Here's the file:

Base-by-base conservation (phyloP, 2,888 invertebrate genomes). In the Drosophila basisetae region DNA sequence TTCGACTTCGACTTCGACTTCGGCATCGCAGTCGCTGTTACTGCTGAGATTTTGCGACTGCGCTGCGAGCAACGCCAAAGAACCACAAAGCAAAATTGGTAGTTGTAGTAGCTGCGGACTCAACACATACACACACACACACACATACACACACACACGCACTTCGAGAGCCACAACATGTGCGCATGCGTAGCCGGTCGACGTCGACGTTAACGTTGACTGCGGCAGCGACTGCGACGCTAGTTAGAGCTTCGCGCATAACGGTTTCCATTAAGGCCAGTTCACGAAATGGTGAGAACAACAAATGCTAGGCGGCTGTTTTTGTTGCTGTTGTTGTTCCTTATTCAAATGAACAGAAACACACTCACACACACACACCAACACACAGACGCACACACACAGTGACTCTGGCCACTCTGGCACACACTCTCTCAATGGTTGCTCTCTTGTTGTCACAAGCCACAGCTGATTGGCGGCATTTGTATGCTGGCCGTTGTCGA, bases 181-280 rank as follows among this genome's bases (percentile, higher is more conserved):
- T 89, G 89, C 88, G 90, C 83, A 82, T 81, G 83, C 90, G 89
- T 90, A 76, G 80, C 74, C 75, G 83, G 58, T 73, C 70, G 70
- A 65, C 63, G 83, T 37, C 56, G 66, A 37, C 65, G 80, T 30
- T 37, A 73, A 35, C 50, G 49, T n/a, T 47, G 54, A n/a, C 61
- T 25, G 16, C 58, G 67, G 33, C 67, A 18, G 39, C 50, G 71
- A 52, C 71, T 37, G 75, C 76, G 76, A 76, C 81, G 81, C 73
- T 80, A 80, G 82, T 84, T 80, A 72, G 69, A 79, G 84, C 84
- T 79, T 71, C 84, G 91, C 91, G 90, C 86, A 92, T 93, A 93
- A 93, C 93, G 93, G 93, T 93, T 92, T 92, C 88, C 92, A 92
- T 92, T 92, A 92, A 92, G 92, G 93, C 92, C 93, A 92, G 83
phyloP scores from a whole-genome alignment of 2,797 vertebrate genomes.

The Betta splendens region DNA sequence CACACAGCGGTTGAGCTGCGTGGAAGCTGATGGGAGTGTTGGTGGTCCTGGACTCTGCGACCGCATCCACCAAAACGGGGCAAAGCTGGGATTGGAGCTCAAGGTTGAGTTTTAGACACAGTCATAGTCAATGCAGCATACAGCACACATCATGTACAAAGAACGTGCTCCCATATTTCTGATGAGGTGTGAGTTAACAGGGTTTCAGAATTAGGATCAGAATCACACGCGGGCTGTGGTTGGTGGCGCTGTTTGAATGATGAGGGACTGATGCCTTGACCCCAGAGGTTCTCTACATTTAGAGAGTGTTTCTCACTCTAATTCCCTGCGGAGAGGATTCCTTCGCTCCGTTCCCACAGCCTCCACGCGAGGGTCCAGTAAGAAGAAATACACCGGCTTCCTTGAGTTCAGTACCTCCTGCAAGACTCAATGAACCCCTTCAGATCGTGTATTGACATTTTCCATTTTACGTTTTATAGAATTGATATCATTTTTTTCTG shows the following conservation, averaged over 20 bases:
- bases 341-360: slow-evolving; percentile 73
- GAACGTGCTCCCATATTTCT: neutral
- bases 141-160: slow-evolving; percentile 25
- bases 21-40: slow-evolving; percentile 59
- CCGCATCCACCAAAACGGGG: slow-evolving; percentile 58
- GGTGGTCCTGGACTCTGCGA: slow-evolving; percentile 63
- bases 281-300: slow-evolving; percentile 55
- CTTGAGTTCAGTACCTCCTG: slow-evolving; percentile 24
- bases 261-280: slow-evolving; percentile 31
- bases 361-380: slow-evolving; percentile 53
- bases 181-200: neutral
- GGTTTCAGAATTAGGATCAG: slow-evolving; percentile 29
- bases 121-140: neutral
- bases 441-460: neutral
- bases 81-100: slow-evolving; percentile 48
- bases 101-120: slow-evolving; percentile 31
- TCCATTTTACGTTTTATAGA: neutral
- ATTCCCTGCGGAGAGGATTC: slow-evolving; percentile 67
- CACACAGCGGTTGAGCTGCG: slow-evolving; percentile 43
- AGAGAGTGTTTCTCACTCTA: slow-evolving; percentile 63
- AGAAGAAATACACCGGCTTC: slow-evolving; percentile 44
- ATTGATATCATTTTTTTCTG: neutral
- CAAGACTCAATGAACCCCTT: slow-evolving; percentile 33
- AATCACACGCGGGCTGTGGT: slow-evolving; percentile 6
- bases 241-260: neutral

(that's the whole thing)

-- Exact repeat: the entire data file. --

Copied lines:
Base-by-base conservation (phyloP, 2,888 invertebrate genomes). In the Drosophila basisetae region DNA sequence TTCGACTTCGACTTCGACTTCGGCATCGCAGTCGCTGTTACTGCTGAGATTTTGCGACTGCGCTGCGAGCAACGCCAAAGAACCACAAAGCAAAATTGGTAGTTGTAGTAGCTGCGGACTCAACACATACACACACACACACACATACACACACACACGCACTTCGAGAGCCACAACATGTGCGCATGCGTAGCCGGTCGACGTCGACGTTAACGTTGACTGCGGCAGCGACTGCGACGCTAGTTAGAGCTTCGCGCATAACGGTTTCCATTAAGGCCAGTTCACGAAATGGTGAGAACAACAAATGCTAGGCGGCTGTTTTTGTTGCTGTTGTTGTTCCTTATTCAAATGAACAGAAACACACTCACACACACACACCAACACACAGACGCACACACACAGTGACTCTGGCCACTCTGGCACACACTCTCTCAATGGTTGCTCTCTTGTTGTCACAAGCCACAGCTGATTGGCGGCATTTGTATGCTGGCCGTTGTCGA, bases 181-280 rank as follows among this genome's bases (percentile, higher is more conserved):
- T 89, G 89, C 88, G 90, C 83, A 82, T 81, G 83, C 90, G 89
- T 90, A 76, G 80, C 74, C 75, G 83, G 58, T 73, C 70, G 70
- A 65, C 63, G 83, T 37, C 56, G 66, A 37, C 65, G 80, T 30
- T 37, A 73, A 35, C 50, G 49, T n/a, T 47, G 54, A n/a, C 61
- T 25, G 16, C 58, G 67, G 33, C 67, A 18, G 39, C 50, G 71
- A 52, C 71, T 37, G 75, C 76, G 76, A 76, C 81, G 81, C 73
- T 80, A 80, G 82, T 84, T 80, A 72, G 69, A 79, G 84, C 84
- T 79, T 71, C 84, G 91, C 91, G 90, C 86, A 92, T 93, A 93
- A 93, C 93, G 93, G 93, T 93, T 92, T 92, C 88, C 92, A 92
- T 92, T 92, A 92, A 92, G 92, G 93, C 92, C 93, A 92, G 83
phyloP scores from a whole-genome alignment of 2,797 vertebrate genomes.

The Betta splendens region DNA sequence CACACAGCGGTTGAGCTGCGTGGAAGCTGATGGGAGTGTTGGTGGTCCTGGACTCTGCGACCGCATCCACCAAAACGGGGCAAAGCTGGGATTGGAGCTCAAGGTTGAGTTTTAGACACAGTCATAGTCAATGCAGCATACAGCACACATCATGTACAAAGAACGTGCTCCCATATTTCTGATGAGGTGTGAGTTAACAGGGTTTCAGAATTAGGATCAGAATCACACGCGGGCTGTGGTTGGTGGCGCTGTTTGAATGATGAGGGACTGATGCCTTGACCCCAGAGGTTCTCTACATTTAGAGAGTGTTTCTCACTCTAATTCCCTGCGGAGAGGATTCCTTCGCTCCGTTCCCACAGCCTCCACGCGAGGGTCCAGTAAGAAGAAATACACCGGCTTCCTTGAGTTCAGTACCTCCTGCAAGACTCAATGAACCCCTTCAGATCGTGTATTGACATTTTCCATTTTACGTTTTATAGAATTGATATCATTTTTTTCTG shows the following conservation, averaged over 20 bases:
- bases 341-360: slow-evolving; percentile 73
- GAACGTGCTCCCATATTTCT: neutral
- bases 141-160: slow-evolving; percentile 25
- bases 21-40: slow-evolving; percentile 59
- CCGCATCCACCAAAACGGGG: slow-evolving; percentile 58
- GGTGGTCCTGGACTCTGCGA: slow-evolving; percentile 63
- bases 281-300: slow-evolving; percentile 55
- CTTGAGTTCAGTACCTCCTG: slow-evolving; percentile 24
- bases 261-280: slow-evolving; percentile 31
- bases 361-380: slow-evolving; percentile 53
- bases 181-200: neutral
- GGTTTCAGAATTAGGATCAG: slow-evolving; percentile 29
- bases 121-140: neutral
- bases 441-460: neutral
- bases 81-100: slow-evolving; percentile 48
- bases 101-120: slow-evolving; percentile 31
- TCCATTTTACGTTTTATAGA: neutral
- ATTCCCTGCGGAGAGGATTC: slow-evolving; percentile 67
- CACACAGCGGTTGAGCTGCG: slow-evolving; percentile 43
- AGAGAGTGTTTCTCACTCTA: slow-evolving; percentile 63
- AGAAGAAATACACCGGCTTC: slow-evolving; percentile 44
- ATTGATATCATTTTTTTCTG: neutral
- CAAGACTCAATGAACCCCTT: slow-evolving; percentile 33
- AATCACACGCGGGCTGTGGT: slow-evolving; percentile 6
- bases 241-260: neutral